Dead animals parched with hunger and thirst litter the ground near Godé, a village where the inhabitants’ survival and economy revolve around livestock. For more than a year, there has not been a drop of rain in this region.
“May God help us, may he send us the rain,” says a desperate resident who has lost his entire herd. The drought is hitting hard. Water wells dried up and millions of cattle died, resulting in massive population displacements. Animals that are not yet dead are so thin that they cannot be sold.
Children are the first victims of this famine. Some in a state of malnutrition are auscultated in a food distribution center. Mothers receive food supplements to enable them to feed their children.
“We meet some mothers who, because they do not eat enough, do not produce enough milk for their children”, underlines a pediatrician interviewed by franceinfo media.
UNICEF called for an immediate and strengthened humanitarian response to save the lives of millions of children, stressing that “nearly 10 million people, including 4.4 million children, are in urgent need of humanitarian assistance in the drought-affected areas of Ethiopia”.
By the end of the year, more than 600,000 children will need to be treated for severe acute malnutrition in the four regions affected by the drought, estimates the UN agency which points out that malnutrition rates are increasing at an “alarming rate due to drought”.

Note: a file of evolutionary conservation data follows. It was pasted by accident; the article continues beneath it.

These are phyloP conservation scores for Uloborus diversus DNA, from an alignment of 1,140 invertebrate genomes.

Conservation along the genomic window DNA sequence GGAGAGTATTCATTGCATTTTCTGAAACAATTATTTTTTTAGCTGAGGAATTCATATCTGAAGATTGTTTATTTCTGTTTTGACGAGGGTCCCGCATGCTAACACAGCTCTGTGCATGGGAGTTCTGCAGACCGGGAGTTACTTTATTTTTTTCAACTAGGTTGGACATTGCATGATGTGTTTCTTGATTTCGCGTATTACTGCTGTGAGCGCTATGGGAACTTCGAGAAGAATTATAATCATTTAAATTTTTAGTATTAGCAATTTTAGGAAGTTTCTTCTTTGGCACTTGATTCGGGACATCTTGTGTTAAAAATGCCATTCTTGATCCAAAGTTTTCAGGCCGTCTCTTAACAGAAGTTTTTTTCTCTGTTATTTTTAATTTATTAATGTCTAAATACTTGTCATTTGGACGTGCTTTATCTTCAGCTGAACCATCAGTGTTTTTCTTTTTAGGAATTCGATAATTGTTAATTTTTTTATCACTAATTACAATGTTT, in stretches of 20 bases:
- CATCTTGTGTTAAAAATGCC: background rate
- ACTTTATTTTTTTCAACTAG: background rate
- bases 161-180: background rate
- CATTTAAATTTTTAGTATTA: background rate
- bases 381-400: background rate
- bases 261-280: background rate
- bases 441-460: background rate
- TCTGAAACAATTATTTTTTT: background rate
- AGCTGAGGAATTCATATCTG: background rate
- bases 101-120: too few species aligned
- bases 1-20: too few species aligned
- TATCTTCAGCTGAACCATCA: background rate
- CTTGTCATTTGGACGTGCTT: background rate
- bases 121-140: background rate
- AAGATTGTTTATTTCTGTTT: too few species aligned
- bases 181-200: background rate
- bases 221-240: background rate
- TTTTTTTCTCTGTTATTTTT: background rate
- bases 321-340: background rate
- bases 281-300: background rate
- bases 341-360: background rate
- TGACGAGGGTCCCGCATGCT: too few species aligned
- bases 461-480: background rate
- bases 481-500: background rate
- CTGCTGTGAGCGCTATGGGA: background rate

Last May, the number of admissions for severe acute malnutrition in children under five increased by more than 40% compared to the same period in May 2021 in the Somali region.
The Somali region-based disaster risk management office said major crop losses had been reported in Fafan and Sitti regions. Losses of up to 70% of the expected sorghum and maize harvest, 30% of the expected wheat harvest as well as 30% of the expected onion and tomato harvest are reported in this part of the Somali region.
Nearly 4.4 million people are currently facing severe water shortages in the southern and eastern lowlands of Oromia and Somali regions, which are considered the most affected.
In Oromia, local authorities report an average of 70% crop loss.
“The impact of the drought is devastating. Children and their families are struggling to survive due to the loss of their livelihoods and livestock,” said UNICEF Representative in Ethiopia, Mr. Gianfranco Rotigliano.
The month of April is considered as one of the wettest of the year in Ethiopia, it hardly rained a drop of water. The drought led to societal breakdown and damaged the social organization of communities.
Since it is necessary to save the animals, essential to survival, the families separate by abandoning their villages. Even sick children are often neglected.
The situation is getting worse every day. Ethiopia, which imports 67% of its wheat from Russia and Ukraine, is on the verge of a humanitarian crisis. Because the war in Ukraine will further amplify food insecurity with rising fuel prices and reduced wheat imports.